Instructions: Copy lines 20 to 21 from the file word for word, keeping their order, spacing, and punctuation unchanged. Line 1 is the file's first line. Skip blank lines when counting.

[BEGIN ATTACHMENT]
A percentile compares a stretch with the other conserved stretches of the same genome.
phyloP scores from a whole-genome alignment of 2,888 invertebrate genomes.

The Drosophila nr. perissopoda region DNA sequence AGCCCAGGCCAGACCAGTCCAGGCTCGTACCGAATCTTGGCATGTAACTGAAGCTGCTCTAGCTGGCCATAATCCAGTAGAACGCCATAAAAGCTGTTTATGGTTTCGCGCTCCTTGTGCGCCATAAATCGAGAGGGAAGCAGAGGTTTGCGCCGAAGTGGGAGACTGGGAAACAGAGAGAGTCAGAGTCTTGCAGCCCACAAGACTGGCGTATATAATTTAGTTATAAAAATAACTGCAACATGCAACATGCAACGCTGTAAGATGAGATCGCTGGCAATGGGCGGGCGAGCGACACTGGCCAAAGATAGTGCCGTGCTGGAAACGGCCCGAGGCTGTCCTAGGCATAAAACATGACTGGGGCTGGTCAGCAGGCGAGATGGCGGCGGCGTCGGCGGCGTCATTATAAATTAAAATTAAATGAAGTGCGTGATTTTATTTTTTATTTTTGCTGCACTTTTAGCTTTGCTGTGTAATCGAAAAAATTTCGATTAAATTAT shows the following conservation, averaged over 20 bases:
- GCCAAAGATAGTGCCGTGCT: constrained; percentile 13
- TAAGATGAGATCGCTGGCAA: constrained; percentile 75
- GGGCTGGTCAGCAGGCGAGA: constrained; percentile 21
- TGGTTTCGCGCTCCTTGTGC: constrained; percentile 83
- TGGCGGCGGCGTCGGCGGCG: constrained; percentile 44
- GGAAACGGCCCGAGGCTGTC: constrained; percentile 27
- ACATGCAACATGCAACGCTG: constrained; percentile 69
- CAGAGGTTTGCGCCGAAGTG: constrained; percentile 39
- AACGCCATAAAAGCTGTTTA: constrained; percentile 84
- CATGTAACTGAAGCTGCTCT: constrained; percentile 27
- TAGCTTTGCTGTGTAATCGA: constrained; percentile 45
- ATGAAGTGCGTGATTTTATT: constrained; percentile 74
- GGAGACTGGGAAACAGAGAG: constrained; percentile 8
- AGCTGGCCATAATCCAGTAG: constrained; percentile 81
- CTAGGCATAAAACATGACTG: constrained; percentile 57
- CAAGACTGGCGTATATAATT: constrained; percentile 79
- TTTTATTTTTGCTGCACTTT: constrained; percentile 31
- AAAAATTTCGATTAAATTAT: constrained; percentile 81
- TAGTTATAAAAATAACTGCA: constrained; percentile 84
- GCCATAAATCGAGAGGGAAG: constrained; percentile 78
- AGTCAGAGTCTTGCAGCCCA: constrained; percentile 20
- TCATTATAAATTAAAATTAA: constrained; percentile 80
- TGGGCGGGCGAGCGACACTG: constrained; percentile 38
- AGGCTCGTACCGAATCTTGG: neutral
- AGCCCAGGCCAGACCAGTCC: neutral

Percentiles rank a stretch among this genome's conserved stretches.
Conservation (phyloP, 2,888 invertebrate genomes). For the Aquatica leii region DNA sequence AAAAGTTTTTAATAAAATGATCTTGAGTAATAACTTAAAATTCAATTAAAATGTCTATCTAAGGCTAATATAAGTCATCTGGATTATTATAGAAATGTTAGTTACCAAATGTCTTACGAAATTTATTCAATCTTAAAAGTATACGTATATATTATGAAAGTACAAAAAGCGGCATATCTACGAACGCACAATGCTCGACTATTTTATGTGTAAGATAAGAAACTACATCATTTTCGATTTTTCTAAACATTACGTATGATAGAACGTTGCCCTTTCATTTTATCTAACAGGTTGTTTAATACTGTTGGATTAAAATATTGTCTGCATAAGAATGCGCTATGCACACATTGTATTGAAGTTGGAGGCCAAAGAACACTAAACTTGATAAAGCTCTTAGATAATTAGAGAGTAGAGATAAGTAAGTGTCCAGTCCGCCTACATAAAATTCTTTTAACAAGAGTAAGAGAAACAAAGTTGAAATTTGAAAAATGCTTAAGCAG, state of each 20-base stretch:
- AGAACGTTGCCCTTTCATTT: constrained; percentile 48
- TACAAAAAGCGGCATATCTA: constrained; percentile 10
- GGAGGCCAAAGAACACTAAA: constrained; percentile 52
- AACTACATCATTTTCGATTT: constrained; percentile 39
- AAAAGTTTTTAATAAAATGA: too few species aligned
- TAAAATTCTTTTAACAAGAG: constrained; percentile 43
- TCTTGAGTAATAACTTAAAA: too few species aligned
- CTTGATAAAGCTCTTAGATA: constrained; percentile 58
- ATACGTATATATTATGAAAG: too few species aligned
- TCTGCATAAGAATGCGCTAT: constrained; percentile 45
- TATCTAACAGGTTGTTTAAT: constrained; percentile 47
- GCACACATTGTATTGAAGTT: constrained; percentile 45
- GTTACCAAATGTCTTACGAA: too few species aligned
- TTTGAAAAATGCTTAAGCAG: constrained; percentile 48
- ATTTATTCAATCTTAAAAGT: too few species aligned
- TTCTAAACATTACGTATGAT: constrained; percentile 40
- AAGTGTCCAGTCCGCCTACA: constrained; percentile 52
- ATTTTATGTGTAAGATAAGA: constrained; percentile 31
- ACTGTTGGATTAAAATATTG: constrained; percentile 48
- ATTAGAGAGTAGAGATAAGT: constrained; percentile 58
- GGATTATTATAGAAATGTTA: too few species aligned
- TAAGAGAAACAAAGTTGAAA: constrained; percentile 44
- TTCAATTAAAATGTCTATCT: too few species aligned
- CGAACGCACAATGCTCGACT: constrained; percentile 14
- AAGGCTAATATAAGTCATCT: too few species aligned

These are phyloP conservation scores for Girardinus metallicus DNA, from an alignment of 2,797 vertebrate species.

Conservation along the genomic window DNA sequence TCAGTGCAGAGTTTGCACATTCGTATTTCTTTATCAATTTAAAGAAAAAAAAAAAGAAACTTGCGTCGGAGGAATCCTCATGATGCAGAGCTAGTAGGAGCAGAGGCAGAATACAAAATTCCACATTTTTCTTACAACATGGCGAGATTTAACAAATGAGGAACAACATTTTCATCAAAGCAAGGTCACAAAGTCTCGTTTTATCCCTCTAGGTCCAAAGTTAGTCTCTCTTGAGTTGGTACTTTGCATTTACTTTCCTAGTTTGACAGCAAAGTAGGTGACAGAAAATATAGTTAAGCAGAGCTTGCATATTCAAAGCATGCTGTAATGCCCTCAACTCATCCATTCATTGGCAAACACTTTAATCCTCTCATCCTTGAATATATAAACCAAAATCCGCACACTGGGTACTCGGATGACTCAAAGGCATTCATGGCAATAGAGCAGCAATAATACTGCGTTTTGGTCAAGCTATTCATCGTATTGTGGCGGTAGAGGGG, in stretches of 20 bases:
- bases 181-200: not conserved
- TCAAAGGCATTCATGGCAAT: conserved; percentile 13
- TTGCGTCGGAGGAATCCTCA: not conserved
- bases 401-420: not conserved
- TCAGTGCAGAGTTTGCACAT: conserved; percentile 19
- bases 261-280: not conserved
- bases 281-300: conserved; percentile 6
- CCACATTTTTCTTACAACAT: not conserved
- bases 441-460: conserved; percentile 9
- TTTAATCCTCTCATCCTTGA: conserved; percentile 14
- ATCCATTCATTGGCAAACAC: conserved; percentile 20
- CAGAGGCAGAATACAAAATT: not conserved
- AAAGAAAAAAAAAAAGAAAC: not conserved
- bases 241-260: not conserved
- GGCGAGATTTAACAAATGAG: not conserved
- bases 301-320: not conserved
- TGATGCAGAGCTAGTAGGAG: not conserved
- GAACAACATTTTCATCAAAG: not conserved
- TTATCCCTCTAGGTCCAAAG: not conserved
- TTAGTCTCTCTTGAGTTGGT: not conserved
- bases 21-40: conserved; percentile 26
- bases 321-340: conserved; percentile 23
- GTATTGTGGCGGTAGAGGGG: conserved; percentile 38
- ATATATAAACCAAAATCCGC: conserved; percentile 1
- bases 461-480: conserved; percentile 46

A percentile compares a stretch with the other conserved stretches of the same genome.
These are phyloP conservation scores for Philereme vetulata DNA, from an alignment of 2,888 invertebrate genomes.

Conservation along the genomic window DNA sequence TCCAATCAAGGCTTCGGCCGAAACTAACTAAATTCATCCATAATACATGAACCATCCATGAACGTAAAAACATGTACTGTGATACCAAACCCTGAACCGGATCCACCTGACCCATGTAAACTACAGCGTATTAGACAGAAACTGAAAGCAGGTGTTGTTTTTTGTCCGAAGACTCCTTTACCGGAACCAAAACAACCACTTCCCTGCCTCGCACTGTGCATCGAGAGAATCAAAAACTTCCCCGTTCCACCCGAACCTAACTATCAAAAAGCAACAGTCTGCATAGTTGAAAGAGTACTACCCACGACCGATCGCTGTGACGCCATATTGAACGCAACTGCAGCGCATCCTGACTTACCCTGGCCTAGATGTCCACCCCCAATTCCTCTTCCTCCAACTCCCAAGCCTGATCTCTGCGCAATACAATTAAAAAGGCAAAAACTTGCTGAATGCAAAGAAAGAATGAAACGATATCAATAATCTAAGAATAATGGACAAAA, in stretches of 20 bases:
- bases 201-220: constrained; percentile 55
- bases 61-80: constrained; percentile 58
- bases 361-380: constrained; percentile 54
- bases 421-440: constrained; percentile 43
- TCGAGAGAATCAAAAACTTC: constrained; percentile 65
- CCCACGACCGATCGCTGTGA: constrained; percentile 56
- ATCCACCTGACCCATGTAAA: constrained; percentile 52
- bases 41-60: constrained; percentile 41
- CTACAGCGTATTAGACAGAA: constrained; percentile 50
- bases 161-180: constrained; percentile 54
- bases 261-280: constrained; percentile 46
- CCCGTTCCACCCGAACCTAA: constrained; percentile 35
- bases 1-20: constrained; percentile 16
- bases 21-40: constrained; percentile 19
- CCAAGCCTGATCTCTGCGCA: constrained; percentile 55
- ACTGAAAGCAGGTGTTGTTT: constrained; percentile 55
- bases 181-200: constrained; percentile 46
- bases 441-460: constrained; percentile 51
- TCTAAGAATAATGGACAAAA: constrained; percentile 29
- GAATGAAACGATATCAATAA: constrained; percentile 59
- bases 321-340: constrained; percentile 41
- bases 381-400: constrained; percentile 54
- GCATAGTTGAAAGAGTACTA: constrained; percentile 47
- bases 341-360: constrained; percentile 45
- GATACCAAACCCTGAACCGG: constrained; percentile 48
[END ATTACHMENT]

- TTTTATTTTTGCTGCACTTT: constrained; percentile 31
- AAAAATTTCGATTAAATTAT: constrained; percentile 81